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Dennis M. Levi, David Whitaker, Allison Provost; Amblyopia masks the scale invariance of normal central vision. Journal of Vision 2009;9(1):22. doi: https://doi.org/10.1167/9.1.22.
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In normal vision, detecting a kink (a change in orientation) in a line is scale invariant: it depends solely on the length/width ratio of the line (D. Whitaker, D. M. Levi, & G. J. Kennedy, 2008). Here we measure detection of a change in the orientation of lines of different length and blur and show that strabismic amblyopia is qualitatively different from normal foveal vision, in that: 1) stimulus blur has little effect on performance in the amblyopic eye, and 2) integration of orientation information follows a different rule. In normal foveal vision, performance improves in proportion to the square root of the ratio of line length to blur (L:B). In strabismic amblyopia improvement is proportional to line length. Our results are consistent with a substantial degree of internal neural blur in first-order cortical filters. This internal blur results in a loss of scale invariance in the amblyopic visual system. Peripheral vision also shows much less effect of stimulus blur and a failure of scale invariance, similar to the central vision of strabismic amblyopes. Our results suggest that both peripheral vision and strabismic amblyopia share a common bottleneck in having a truncated range of spatial mechanisms—a range that becomes more restricted with increasing eccentricity and depth of amblyopia.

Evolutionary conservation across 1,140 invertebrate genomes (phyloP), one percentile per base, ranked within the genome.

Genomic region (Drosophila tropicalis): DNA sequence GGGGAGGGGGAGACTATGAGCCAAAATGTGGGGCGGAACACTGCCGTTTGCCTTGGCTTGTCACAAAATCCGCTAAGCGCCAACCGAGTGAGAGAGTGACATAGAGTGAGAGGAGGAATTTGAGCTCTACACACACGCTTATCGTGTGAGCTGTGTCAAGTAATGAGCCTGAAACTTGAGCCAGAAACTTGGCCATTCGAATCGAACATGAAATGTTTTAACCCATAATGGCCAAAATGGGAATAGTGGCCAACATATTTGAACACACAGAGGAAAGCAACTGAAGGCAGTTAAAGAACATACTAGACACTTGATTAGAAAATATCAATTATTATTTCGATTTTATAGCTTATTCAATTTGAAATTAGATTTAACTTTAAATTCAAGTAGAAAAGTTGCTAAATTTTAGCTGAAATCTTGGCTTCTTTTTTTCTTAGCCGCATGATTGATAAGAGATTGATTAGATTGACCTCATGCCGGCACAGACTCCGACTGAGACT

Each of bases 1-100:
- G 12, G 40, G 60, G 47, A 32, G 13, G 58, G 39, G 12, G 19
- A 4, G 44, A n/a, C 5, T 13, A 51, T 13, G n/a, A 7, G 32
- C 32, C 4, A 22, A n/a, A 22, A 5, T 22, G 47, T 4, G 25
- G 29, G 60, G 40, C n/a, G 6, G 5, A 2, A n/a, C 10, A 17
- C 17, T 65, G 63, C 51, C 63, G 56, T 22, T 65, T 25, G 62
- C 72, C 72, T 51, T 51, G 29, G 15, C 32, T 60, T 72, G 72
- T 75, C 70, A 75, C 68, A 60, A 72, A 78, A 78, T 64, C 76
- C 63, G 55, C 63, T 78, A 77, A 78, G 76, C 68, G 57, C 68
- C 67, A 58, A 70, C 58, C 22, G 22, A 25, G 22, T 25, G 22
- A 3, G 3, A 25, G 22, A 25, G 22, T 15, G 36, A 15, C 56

Note: aThe acuities listed in this table were determined using a LogMAR letter chart, and we specify both the full line letter acuity and the single letter acuity.
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